Skilled immigrants provide one of the U.S.'s greatest strengths. They contribute to the economy, create jobs, and lead innovation. A new study I helped lead at Duke University's Pratt School of Engineering, where I am an executive-in-residence, shows they are fueling the creation of hi-tech business across our nation and creating a wealth of intellectual property. To keep our global competitive edge, we need to attract more of the world's best and brightest. And we need them to come here and put down deep roots.
In previous columns I have written about our earlier research on globalization and the engineering profession. My students' work shattered myths about the graduation rates of engineers in India and China (see BusinessWeek.com, 12/13/05, "About That Engineering Gap…"), and the shortage of engineers in the U.S. (see BusinessWeek.com, 11/7/06, "The Real Problem with Outsourcing").
Our recent research, however, raised concerns about the growing momentum of outsourcing critical research and the impact of that on U.S. competitiveness. So we shifted gears to understand the sources of the U.S. global advantage and learn what the U.S. can do to keep its edge. We decided to study the contribution of students who came to the U.S. to major in engineering and technology and ended up staying, as well as immigrants who gained entry based on their skills.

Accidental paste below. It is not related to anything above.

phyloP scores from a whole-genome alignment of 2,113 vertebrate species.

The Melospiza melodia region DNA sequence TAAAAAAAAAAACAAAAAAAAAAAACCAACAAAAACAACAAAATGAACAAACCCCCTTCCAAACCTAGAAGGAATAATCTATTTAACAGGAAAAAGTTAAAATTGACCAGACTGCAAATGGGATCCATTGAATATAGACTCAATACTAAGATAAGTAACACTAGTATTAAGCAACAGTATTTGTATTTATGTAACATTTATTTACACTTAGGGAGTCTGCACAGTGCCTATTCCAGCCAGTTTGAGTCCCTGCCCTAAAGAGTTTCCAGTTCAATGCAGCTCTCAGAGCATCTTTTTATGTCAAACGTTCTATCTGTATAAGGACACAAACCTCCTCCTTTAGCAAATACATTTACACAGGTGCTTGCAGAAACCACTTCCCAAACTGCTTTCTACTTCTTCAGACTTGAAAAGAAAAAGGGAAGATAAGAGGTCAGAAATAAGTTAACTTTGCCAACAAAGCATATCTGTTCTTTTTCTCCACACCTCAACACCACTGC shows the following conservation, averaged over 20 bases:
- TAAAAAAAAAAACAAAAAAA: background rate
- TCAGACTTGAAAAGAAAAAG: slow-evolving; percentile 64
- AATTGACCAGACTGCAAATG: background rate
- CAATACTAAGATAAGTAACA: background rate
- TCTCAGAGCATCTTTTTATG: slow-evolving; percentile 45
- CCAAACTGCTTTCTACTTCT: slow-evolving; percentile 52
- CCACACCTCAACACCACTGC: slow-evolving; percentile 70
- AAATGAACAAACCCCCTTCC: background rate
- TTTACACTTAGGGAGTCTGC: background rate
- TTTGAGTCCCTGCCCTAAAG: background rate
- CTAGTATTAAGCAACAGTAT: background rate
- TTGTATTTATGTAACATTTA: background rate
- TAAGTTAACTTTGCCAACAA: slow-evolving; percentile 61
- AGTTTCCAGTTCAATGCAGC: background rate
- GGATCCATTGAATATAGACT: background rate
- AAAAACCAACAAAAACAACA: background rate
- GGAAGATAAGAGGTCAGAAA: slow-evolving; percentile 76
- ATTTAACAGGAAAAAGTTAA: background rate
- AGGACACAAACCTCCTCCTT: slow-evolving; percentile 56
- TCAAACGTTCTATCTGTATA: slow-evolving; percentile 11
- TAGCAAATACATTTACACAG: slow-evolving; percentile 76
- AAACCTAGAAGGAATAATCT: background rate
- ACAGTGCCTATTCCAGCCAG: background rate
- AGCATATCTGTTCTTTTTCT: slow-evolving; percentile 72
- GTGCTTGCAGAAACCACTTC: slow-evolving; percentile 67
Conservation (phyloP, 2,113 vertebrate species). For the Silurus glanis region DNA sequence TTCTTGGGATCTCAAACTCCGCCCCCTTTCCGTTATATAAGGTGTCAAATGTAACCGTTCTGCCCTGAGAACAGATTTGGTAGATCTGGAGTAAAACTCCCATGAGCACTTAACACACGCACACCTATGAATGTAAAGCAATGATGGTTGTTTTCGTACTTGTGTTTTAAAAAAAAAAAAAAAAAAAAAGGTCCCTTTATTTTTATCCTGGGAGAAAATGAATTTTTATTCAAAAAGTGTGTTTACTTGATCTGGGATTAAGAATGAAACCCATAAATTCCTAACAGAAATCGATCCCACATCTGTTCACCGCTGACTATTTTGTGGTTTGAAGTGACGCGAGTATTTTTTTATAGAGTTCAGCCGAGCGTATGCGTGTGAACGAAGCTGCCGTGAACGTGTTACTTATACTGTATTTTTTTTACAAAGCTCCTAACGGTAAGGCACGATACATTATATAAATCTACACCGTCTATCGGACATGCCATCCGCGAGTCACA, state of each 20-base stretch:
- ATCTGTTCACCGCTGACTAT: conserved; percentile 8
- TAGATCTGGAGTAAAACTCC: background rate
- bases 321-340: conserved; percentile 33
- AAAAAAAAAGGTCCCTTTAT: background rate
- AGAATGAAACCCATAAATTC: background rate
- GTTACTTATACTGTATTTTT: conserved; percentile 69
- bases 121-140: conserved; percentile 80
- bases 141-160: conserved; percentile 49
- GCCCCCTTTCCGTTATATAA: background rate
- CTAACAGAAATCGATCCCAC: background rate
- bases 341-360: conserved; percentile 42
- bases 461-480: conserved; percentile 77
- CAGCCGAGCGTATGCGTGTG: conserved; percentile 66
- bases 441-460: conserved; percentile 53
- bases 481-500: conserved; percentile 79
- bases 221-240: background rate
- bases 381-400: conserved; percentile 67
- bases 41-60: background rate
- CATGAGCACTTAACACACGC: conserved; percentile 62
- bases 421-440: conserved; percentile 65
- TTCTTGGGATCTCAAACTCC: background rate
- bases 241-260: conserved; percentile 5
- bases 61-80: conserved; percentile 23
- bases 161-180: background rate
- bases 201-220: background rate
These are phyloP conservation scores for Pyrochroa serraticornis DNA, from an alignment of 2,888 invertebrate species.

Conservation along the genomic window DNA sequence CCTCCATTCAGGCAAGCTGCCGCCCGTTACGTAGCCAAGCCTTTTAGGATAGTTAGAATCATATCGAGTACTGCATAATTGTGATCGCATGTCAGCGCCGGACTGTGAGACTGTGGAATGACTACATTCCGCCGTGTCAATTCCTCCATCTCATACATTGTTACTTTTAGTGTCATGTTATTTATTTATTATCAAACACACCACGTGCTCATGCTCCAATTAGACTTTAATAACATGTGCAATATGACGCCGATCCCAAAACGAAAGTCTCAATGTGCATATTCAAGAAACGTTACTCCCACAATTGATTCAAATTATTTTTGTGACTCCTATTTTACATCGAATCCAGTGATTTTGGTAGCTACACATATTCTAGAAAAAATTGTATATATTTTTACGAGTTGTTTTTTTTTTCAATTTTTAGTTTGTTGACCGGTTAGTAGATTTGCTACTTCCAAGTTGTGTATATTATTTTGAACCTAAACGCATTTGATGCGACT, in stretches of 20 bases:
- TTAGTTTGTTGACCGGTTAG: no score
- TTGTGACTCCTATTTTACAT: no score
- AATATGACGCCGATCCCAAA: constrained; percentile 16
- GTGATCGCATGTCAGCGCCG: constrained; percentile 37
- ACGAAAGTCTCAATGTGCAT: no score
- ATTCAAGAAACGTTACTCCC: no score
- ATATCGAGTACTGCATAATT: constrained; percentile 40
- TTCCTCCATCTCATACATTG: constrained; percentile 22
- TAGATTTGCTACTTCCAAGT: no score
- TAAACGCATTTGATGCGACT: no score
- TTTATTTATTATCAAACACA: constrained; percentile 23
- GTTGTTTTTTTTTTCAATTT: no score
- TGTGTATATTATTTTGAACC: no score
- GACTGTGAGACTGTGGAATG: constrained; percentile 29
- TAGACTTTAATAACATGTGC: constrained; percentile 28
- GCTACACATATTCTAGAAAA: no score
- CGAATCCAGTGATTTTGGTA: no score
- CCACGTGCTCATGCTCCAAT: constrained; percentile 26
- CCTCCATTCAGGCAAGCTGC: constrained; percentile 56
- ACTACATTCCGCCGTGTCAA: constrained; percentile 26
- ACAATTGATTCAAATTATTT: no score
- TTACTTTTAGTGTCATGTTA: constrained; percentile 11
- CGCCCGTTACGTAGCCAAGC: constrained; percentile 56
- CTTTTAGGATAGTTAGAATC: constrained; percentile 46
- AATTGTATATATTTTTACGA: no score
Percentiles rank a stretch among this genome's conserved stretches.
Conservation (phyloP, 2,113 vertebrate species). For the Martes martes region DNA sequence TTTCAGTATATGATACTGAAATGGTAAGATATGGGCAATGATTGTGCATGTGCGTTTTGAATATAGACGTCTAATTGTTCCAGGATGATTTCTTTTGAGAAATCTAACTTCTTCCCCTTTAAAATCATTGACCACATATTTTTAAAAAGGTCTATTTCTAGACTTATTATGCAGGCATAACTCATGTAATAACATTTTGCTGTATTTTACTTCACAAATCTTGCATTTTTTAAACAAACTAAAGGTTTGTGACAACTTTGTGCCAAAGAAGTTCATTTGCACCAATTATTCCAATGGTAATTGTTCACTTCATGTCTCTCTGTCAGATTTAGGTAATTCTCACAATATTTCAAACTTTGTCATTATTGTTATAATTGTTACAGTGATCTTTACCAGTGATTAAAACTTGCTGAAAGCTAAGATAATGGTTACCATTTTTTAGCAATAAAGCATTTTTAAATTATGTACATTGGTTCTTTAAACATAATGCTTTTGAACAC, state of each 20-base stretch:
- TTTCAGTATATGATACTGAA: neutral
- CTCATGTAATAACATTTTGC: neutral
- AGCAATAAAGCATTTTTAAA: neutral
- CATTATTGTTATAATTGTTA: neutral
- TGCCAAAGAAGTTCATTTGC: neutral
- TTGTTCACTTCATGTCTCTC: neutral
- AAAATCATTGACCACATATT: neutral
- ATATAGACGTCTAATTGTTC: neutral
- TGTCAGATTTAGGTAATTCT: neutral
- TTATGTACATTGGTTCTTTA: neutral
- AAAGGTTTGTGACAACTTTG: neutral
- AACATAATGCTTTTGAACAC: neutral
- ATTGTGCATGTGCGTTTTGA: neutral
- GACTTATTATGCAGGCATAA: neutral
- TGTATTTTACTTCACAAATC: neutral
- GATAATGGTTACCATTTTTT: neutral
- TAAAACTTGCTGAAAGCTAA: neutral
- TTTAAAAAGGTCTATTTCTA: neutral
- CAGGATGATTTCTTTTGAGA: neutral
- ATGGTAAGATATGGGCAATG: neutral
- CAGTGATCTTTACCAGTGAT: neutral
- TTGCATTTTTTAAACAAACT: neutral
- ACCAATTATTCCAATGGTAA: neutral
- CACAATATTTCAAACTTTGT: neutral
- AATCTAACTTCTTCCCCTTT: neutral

In 1999, Dean AnnaLee Saxenian of the University of California, Berkeley published a study showing that foreign-born scientists and engineers were generating new jobs and wealth for the California economy. But she focused just on Silicon Valley, and this was before the dot-com bust. So we set out to update her research and look at the entire nation. We also wanted to quantify the intellectual contribution of this group.